Background Australia has provided free quadrivalent human papillomavirus (HPV) vaccines to school girls since mid-2007 and a catch-up programme in the community to women aged up to 26 years in 2007–2009. We describe the temporal trend of genital warts in different populations in Melbourne.
Methods We analysed the proportion diagnosed with genital warts for all new patients attending Melbourne Sexual Health Centre from July 2004 to June 2014, stratified by different risk groups and age. Adjusted ORs were calculated to compare the annual trend in the proportion of patients with genital warts in different risk groups in the prevaccination period (before June 2007) and the vaccination period (after July 2007).
Results The proportion with genital warts decreased in women aged <21 years, from 18.4% in 2004/2005 to 1.1% in 2013/2014 (p<0.001), but increased in women aged >32 years, from 4.0% to 8.5% (p=0.037). The odds per year for diagnosis of genital warts adjusted for number of sexual partners in the vaccination period were 0.55 (95% CI 0.47 to 0.65) and 0.63 (95% CI 0.54 to 0.74) in women and heterosexual men aged <21 years, respectively. There was no change in adjusted odds of genital warts in both women and men aged >32 years. A small annual decline in genital warts was observed in men who have sex with men (aOR=0.92; 95% CI 0.88 to 0.97).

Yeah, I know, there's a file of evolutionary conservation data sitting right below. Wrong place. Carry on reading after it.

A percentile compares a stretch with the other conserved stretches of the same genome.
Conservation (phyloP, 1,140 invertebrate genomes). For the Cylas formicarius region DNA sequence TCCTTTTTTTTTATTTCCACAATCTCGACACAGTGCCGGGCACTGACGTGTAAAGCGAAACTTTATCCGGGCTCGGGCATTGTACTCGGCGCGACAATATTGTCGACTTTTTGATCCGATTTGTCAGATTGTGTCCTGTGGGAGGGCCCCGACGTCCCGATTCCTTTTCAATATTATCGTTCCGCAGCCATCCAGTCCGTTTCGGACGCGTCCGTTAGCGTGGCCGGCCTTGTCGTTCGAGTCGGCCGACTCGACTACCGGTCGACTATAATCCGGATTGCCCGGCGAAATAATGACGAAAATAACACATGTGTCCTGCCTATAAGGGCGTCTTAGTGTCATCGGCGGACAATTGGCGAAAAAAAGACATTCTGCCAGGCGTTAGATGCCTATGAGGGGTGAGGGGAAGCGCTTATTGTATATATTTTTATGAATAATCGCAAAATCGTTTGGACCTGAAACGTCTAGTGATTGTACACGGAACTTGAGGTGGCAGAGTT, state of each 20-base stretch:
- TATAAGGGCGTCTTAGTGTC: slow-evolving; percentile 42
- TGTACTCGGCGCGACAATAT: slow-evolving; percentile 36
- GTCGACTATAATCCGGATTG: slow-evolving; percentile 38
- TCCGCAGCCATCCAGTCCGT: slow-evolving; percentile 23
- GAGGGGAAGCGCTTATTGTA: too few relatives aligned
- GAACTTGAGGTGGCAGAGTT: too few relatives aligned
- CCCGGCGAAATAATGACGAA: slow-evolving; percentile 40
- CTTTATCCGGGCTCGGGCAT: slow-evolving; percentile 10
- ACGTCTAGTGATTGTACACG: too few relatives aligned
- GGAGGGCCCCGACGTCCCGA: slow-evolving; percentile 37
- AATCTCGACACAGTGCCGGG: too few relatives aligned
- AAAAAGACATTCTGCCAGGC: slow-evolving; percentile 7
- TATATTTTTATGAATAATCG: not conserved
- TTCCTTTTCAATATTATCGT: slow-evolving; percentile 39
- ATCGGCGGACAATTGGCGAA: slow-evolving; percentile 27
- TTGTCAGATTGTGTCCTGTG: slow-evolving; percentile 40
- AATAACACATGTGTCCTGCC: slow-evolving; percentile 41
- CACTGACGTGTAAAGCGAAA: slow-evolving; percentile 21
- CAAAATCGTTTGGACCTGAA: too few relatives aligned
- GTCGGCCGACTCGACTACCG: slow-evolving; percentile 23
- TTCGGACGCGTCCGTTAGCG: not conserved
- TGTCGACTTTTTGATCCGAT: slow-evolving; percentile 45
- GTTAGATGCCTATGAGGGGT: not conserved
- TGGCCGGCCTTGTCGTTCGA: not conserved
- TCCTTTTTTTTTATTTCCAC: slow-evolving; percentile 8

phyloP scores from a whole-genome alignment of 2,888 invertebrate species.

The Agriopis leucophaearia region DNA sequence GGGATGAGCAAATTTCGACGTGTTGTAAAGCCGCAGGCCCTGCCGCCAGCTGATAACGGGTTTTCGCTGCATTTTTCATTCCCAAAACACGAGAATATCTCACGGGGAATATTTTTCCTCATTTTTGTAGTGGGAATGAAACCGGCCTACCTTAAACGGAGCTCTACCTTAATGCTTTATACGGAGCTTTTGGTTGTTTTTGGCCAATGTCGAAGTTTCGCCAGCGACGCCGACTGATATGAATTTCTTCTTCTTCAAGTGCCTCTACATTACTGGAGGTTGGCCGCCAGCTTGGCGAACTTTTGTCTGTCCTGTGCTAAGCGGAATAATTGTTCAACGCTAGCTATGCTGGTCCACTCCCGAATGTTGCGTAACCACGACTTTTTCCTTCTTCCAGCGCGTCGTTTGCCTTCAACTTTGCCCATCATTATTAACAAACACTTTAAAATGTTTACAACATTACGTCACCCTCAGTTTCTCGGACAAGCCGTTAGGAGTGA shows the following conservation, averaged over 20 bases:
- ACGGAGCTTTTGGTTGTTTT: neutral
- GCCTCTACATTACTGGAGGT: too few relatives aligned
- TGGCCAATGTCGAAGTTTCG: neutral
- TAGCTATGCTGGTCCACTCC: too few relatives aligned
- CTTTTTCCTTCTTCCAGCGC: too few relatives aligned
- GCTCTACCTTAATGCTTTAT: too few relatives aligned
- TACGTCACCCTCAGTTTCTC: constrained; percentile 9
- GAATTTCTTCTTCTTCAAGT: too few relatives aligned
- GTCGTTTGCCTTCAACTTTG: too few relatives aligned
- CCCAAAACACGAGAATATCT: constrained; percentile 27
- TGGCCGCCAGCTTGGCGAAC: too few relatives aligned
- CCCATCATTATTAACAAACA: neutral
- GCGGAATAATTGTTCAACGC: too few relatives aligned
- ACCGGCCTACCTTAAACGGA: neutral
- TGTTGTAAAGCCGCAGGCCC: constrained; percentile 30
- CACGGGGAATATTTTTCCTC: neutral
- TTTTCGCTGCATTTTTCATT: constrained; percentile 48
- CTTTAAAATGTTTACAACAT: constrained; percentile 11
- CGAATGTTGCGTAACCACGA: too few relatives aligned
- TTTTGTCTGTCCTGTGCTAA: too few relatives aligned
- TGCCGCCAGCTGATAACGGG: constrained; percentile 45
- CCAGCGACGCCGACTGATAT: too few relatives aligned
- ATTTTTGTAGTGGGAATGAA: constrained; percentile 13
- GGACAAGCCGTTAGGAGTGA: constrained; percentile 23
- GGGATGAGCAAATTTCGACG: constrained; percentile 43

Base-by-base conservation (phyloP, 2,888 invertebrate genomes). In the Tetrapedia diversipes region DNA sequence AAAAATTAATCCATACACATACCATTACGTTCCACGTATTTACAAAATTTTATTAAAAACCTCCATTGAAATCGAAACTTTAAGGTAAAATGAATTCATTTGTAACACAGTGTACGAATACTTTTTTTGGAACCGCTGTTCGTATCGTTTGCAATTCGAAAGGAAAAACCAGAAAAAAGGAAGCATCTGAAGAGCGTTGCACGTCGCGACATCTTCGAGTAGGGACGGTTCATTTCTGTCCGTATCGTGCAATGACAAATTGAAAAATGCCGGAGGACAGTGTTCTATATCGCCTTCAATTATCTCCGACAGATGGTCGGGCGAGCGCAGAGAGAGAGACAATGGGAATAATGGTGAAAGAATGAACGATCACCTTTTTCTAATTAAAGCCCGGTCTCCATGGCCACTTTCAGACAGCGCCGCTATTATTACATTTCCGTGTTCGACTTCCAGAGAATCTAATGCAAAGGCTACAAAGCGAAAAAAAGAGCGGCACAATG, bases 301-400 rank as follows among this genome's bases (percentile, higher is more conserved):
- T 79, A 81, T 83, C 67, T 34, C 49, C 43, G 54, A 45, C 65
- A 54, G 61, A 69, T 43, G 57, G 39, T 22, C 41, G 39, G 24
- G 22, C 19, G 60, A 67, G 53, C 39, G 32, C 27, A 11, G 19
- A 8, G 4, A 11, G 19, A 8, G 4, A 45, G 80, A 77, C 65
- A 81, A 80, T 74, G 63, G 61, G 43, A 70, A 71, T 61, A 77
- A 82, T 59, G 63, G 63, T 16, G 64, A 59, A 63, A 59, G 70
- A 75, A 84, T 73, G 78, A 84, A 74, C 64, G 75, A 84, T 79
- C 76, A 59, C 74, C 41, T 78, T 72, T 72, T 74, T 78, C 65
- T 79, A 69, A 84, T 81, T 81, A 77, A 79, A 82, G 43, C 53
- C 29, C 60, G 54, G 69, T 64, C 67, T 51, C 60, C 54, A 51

Conclusions Genital warts have now become rare in young Australian women and heterosexual men 7 years after the launch of the national HPV vaccination programme but in stark contrast, remain common in men who have sex with men.
- GENITAL WARTS
- INFECTION CONTROL